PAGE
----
Immigration

Re-Registration Period For Honduran TPS Beneficiaries Starts

People who are currently protected by the status, which will end in 2020, have until August 6 to submit their applications

Supporters of the TPS for Honduras and other Latin American countries rallied in Houston on May 1, 2018.

U.S. Citizenship and Immigration Services (USCIS) announced Monday that Honduran nationals who are current beneficiaries of Temporary Protected Status (TPS) and want to maintain their status through the effective termination date of January 5th 2020, must re-register between June 5th 2018 and August 6th 2018.

According to a news release distributed by USCIS, re-registration procedures –including how to renew employment authorization documents— have been published in the Federal Register and on uscis.gov/tps.

All applicants must submit Form I-821, Application for Temporary Protected Status.

Additionally, applicants may also request an Employment Authorization Document (EAD) by submitting a completed Form I-765, Application for Employment Authorization, at the time of filing Form I-821, or separately at a later date.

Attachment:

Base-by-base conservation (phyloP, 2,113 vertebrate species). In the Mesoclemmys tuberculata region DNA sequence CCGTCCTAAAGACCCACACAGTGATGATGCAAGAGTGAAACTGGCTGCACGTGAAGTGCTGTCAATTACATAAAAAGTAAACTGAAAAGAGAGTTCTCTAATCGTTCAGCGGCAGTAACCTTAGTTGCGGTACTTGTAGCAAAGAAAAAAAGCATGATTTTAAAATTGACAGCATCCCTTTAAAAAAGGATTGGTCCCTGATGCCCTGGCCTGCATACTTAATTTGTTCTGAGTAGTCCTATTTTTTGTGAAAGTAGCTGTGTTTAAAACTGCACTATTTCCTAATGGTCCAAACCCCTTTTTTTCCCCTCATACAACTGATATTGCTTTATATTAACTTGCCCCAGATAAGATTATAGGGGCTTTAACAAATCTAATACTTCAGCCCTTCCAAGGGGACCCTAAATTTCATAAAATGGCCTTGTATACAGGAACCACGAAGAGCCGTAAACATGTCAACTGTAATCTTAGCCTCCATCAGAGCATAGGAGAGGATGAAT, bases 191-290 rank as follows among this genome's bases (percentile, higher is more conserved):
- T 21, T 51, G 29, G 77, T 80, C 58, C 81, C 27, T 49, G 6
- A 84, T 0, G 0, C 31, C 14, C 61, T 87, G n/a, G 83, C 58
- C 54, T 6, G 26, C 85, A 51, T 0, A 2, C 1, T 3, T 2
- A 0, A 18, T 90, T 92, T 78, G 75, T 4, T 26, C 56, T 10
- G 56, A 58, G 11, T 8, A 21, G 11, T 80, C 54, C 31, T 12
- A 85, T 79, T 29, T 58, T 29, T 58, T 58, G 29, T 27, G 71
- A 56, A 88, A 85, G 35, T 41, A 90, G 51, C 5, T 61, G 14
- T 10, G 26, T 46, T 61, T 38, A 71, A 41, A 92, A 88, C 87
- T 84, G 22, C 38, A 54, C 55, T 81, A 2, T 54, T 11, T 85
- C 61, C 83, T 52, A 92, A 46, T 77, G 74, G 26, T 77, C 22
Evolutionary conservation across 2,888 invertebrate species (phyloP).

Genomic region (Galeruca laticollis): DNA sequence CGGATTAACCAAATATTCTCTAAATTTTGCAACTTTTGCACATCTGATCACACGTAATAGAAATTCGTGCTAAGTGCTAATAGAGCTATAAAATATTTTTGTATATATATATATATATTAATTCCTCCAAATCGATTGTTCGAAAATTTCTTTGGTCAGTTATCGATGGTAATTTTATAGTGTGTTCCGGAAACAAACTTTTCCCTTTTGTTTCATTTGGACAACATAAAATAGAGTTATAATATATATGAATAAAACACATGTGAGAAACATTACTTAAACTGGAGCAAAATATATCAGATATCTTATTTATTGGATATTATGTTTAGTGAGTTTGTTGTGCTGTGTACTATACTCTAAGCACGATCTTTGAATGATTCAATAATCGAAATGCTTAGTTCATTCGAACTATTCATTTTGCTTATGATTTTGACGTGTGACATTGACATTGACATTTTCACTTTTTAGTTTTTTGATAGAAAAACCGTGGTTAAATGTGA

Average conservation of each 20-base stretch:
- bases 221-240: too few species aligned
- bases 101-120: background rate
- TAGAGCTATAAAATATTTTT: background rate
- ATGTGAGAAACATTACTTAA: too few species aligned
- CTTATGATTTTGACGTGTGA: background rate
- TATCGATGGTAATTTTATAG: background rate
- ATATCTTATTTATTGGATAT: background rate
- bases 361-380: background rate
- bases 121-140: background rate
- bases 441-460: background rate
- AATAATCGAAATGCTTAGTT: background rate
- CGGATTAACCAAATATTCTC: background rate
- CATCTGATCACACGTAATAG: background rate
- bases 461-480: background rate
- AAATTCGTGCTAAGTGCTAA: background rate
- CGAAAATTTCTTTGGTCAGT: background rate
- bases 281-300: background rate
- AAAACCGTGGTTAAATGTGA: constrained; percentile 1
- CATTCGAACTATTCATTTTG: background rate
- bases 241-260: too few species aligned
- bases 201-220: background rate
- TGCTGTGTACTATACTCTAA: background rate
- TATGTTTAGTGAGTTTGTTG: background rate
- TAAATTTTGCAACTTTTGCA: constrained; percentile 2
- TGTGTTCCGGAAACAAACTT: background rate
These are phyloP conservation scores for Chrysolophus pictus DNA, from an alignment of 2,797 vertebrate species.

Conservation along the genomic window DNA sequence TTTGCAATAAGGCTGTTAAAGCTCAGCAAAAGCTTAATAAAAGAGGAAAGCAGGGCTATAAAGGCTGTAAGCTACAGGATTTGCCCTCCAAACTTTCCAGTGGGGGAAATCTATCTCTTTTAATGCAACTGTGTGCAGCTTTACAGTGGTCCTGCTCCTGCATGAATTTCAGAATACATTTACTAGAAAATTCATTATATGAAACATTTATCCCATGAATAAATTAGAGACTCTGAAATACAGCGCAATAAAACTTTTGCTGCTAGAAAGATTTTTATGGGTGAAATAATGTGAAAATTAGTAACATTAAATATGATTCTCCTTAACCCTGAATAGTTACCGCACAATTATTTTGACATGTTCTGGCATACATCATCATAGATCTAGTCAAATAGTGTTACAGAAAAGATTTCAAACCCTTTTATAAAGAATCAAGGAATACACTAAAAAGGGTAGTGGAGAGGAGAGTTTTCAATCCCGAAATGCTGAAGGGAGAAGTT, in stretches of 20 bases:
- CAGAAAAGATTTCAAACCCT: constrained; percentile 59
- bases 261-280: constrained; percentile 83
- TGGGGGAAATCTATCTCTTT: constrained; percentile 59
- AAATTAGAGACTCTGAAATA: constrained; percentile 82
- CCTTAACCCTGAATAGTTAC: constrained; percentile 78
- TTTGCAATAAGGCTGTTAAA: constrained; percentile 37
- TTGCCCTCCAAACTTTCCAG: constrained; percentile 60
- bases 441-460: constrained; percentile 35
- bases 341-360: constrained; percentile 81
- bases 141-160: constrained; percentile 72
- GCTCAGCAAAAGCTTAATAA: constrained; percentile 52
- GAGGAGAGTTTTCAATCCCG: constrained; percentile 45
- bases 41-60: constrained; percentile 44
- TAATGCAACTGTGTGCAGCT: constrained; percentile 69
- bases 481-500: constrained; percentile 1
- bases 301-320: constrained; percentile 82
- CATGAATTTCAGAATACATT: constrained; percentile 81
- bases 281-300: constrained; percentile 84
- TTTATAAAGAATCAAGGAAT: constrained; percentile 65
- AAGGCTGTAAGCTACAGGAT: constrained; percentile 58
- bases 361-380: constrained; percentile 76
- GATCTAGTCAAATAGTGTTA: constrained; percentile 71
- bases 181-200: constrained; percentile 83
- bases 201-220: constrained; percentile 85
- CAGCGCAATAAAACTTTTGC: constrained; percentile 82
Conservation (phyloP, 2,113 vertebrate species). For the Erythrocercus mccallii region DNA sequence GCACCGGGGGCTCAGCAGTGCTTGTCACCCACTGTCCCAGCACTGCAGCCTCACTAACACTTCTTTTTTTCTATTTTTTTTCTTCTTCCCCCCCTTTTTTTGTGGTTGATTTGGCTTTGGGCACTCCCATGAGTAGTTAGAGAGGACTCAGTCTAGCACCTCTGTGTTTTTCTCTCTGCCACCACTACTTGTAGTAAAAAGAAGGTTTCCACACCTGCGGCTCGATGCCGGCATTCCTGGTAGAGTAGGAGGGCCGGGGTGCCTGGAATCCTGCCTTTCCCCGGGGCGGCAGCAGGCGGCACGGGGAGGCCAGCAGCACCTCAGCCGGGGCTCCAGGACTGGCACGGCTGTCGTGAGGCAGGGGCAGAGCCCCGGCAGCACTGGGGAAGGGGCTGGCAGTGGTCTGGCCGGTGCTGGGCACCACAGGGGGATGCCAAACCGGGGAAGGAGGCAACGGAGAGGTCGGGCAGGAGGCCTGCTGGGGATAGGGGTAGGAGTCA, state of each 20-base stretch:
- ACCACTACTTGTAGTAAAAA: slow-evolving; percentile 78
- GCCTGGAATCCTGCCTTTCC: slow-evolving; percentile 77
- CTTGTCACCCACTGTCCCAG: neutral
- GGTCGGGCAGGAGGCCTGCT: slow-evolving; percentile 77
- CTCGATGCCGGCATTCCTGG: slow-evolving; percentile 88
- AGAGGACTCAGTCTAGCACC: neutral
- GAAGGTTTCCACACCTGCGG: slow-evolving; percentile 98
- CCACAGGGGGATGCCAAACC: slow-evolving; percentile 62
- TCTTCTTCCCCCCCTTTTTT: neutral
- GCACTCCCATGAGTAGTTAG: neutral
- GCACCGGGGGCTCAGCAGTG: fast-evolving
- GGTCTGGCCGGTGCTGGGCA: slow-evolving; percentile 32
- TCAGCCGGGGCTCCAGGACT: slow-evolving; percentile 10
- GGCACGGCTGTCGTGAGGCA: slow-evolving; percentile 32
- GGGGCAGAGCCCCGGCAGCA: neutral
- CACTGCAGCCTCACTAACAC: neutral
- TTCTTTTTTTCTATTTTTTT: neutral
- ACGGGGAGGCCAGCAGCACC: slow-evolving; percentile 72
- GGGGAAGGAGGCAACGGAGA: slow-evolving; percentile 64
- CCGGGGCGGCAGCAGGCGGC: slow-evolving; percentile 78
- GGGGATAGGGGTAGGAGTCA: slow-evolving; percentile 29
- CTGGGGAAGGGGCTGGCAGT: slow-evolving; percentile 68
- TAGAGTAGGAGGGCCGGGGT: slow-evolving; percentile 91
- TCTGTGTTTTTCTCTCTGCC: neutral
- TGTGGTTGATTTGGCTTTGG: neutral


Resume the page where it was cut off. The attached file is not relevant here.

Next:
Both forms can be downloaded for free from the section on TPS at the USCIS website.

Employment authorization

The news release added that USCIS will issue new EADs with a January 5th 2020 expiration date.

However, because of the timeframes involved with processing TPS re-registration applications, USCIS acknowledges that not all re-registrants will receive new EADs before their current EADs expire.

Therefore, USCIS has automatically extended the expiration date on EADs issued under the TPS designation of Honduras for 180 days, through January 1st 2019. This extension includes individuals who have EADs with an expiration date of January 5th 2018 and who applied for a new EAD during the last re-registration period but have not yet received their new EADs.

Situation in Houston

According to data compiled by the Immigration Legal Resource Center, as of April 2017, there were approximately 6,000 TPS beneficiaries from Honduras living in Houston, The Woodlands and Sugar Land.

USCIS said in its news release that Hondurans with TPS “may wish to consult with qualified immigration attorneys or practitioners about their eligibility for another immigration status or benefit, or whether there is any other action they may want to take regarding their individual immigration circumstances.”

However, as Houston Public Media reported in May, the upcoming termination of TPS has some in the local Honduran community considering to stay in the United States as undocumented immigrants.

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